The prison movies from this era have been trying to either take us back to the past or keep us grounded in the future with realism or have gone all out and tried to make things seem so unreal in a realistic fashion that it makes our heads spin. Whatever the effect is that the filmmakers are going for it’s worked since people still love prison films and probably will continue to love them as the years go on. In the 2000s things moved into another gear yet again as the edge is still definitely there, but the morality filter has been improved upon as well, showing that there is a definite sense of right and wrong, but also showing that it’s not all as black and white as some might wish to have it. Since the 2000s started the idea of looking at things from different perspectives has been a very pervasive method in many movies, and in prison movies it’s allowed us to see things from an entirely different view.
Here are a few of the best prison movies from the 2000s.
5. The Count of Monte Cristo
It might be an older and more classic tale but the gray areas that exist in this story are nonetheless kind of obvious since the Count, formerly a young man with great aspirations to become a ship captain, is sent to prison on baseless charge and kept there for years until he can escape. But upon the day he does find his way back into the world he begins to plot on how to regain not only a life that’s worth living, but the revenge that burns in his heart as well. The prison scenes in this movie are absolutely horrific in that there is virtually no hope until the main character meets up with his mentor, the same man that instills him with hope for something more.
4. Death Race
Here’s where we go beyond the norm because as many people can already attest to such a thing would be highly suspect in the real world. But in this movie the prison system has become a part of the PPV system, meaning that prisoners get to compete for a possible parole if they win. The only trick about that is the fact that surviving isn’t the easiest thing in the world. It’s called Death Race for a reason, as the weapons systems, traps, and even the other racers are there to make the game as dangerous as humanly possible, and when the warden decides that she wants someone to keep racing then there’s no low she won’t stoop to in order to keep the game going.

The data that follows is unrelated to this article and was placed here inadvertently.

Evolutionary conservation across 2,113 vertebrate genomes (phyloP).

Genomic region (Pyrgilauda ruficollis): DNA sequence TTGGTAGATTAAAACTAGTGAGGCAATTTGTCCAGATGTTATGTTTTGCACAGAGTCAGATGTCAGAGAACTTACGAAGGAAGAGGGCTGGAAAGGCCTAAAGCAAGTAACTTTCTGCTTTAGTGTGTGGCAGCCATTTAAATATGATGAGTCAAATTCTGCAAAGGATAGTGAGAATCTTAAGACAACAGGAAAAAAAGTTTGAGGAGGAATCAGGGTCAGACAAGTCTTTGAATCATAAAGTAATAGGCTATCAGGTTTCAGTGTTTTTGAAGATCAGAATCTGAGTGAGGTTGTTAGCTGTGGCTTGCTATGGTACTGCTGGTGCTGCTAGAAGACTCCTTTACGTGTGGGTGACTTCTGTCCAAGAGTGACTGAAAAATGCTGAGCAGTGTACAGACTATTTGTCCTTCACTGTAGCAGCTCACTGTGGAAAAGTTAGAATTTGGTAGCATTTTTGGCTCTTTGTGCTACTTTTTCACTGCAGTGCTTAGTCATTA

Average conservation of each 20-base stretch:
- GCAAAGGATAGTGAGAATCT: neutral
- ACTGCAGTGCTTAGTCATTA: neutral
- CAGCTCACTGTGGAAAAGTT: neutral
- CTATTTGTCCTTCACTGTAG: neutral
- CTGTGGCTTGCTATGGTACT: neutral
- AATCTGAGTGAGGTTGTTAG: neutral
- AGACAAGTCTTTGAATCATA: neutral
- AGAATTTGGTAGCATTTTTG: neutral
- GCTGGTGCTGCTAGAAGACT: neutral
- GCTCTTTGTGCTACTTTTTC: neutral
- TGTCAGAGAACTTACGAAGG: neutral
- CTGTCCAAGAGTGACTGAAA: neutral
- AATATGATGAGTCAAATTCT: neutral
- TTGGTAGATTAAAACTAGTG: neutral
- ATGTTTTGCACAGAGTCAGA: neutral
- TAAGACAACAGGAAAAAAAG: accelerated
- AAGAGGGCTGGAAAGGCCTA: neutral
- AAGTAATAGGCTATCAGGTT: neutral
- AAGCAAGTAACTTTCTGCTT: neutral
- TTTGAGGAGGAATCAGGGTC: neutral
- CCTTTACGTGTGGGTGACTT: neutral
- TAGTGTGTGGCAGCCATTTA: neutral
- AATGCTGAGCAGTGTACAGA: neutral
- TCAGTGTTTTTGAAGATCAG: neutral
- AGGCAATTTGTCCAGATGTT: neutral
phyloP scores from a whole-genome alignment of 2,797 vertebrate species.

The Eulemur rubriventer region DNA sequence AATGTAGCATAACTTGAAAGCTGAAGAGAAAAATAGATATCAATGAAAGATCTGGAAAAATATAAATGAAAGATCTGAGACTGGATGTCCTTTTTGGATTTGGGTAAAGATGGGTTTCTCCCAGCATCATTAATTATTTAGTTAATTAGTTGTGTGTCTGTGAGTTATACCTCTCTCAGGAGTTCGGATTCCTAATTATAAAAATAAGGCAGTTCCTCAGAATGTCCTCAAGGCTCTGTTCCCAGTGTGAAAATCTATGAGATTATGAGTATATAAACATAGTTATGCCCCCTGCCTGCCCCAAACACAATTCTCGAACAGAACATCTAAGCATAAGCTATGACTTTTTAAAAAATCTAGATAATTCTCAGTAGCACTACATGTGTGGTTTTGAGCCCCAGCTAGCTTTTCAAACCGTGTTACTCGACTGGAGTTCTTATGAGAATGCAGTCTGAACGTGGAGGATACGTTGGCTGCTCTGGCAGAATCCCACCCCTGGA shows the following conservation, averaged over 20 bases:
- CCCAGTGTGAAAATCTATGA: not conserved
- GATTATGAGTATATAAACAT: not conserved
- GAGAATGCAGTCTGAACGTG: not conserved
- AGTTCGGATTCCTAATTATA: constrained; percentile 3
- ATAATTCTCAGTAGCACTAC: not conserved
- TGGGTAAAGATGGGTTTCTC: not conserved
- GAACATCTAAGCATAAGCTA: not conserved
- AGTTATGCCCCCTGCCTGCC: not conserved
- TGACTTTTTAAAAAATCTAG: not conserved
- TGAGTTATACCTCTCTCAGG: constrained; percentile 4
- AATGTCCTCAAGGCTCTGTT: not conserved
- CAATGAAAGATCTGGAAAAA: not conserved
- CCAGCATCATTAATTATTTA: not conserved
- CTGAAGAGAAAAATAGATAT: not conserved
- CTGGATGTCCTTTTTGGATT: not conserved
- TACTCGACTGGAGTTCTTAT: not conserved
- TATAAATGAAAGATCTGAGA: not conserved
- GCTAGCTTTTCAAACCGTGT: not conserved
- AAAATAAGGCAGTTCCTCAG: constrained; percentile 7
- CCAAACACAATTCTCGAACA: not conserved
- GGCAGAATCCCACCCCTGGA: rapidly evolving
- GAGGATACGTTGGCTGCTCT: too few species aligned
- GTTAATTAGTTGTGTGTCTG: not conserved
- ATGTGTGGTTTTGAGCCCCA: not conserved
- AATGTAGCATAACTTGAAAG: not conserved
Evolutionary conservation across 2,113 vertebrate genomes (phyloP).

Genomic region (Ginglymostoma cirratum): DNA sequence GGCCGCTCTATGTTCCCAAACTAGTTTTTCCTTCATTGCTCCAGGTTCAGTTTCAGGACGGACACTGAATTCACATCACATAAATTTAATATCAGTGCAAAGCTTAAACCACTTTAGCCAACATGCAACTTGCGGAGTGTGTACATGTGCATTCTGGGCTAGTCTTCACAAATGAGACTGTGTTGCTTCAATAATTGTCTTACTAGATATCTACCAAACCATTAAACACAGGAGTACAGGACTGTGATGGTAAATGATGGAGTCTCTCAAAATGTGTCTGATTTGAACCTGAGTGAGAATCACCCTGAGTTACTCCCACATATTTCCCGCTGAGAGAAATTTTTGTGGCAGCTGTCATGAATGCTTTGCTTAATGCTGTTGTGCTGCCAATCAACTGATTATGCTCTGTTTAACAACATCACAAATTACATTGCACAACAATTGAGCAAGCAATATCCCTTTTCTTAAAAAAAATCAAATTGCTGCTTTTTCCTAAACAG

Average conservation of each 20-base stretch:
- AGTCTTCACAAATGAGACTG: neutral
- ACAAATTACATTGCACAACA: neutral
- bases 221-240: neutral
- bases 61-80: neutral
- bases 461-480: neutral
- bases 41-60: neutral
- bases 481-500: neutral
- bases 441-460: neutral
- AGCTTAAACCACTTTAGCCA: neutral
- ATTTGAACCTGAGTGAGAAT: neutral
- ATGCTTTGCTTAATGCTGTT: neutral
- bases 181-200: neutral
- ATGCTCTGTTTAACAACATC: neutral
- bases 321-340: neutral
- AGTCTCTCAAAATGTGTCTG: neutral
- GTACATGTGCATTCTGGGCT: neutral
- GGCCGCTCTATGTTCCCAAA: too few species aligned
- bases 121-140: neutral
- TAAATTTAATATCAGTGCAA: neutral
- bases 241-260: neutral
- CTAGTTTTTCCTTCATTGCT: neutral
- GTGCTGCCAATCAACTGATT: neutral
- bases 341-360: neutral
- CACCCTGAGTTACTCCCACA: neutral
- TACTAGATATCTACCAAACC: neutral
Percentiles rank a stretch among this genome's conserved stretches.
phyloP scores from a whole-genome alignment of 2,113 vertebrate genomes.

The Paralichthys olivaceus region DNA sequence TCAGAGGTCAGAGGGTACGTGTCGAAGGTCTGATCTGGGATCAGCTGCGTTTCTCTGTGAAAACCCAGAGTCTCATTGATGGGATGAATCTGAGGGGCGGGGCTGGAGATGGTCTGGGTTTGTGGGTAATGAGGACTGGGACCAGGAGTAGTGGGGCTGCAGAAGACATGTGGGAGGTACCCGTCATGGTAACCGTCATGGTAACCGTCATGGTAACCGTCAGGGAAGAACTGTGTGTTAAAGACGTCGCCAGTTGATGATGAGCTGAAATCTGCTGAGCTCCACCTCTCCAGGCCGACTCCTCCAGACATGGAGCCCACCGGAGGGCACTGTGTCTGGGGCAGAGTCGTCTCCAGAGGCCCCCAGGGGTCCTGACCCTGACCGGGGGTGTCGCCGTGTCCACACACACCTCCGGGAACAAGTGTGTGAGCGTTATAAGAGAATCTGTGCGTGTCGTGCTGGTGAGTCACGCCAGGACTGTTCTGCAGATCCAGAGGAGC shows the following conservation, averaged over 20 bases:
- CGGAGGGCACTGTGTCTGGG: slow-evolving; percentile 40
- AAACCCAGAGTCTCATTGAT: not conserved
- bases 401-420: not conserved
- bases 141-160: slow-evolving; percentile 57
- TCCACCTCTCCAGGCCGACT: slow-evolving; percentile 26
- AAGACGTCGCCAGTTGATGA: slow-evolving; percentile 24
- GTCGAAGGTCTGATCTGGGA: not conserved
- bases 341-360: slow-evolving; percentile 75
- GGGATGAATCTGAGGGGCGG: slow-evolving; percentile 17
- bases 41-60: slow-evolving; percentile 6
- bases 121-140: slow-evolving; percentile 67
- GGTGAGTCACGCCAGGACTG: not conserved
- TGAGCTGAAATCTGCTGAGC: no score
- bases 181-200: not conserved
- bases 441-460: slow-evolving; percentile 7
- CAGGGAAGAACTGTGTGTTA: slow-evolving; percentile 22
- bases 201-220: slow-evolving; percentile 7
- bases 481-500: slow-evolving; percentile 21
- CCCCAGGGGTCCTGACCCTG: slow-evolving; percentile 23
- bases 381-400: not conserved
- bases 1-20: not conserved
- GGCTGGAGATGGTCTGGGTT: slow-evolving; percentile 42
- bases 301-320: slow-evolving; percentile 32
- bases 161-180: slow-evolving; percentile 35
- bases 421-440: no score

3. Cell 211
There’s not as much loyalty as you would think when it comes to prison riots. The prisoners will be all for one and one for all until it comes down to their best interests. Few guards are getting paid enough to really stand up to the prisoners, who outnumber them so many to one. In this movie Juan, a guard about to start his first day, is left behind when a riot breaks out and has to act as if he was a prisoner being admitted. Eventually the inmates find out who he is, but not before Juan crosses the line by killing the guard that beat his pregnant wife to death when she tried to reach the prison.
Bronson is disturbing largely because despite the discrepancies between the story and the movie there’s still enough material in the movie that makes a person look at it with raised eyebrows throughout much of the film. The fact that this movie is based upon a real person should give people pause since Charlie Bronson has been known throughout history as one of Britain’s most famous prisoners. It’s not exactly a distinction that you would think a lot of people might try to reach, but it’s something that the notorious inmate has been proud of in past years it seems and has made a great number of headlines in his time.
1. Law-Abiding Citizen
This is the kind of movie that makes you think ‘what-if ?’, while at the same time wondering just how a man that could take out various people in the justice system with such precision could allow himself to get caught so easily. You really want to think that the people that work in the legal department are able to think around corners, but for guys like Clive you’d think it would be possible to think their way out of a locked and buried cell and come up with ways that one could go in and out and never be traced. That’s the problem with reaching too far however for revenge, it can make you forget about tiny details that others might uncover when looking at your back trail.
Prison movies are becoming a very complicated matter these days.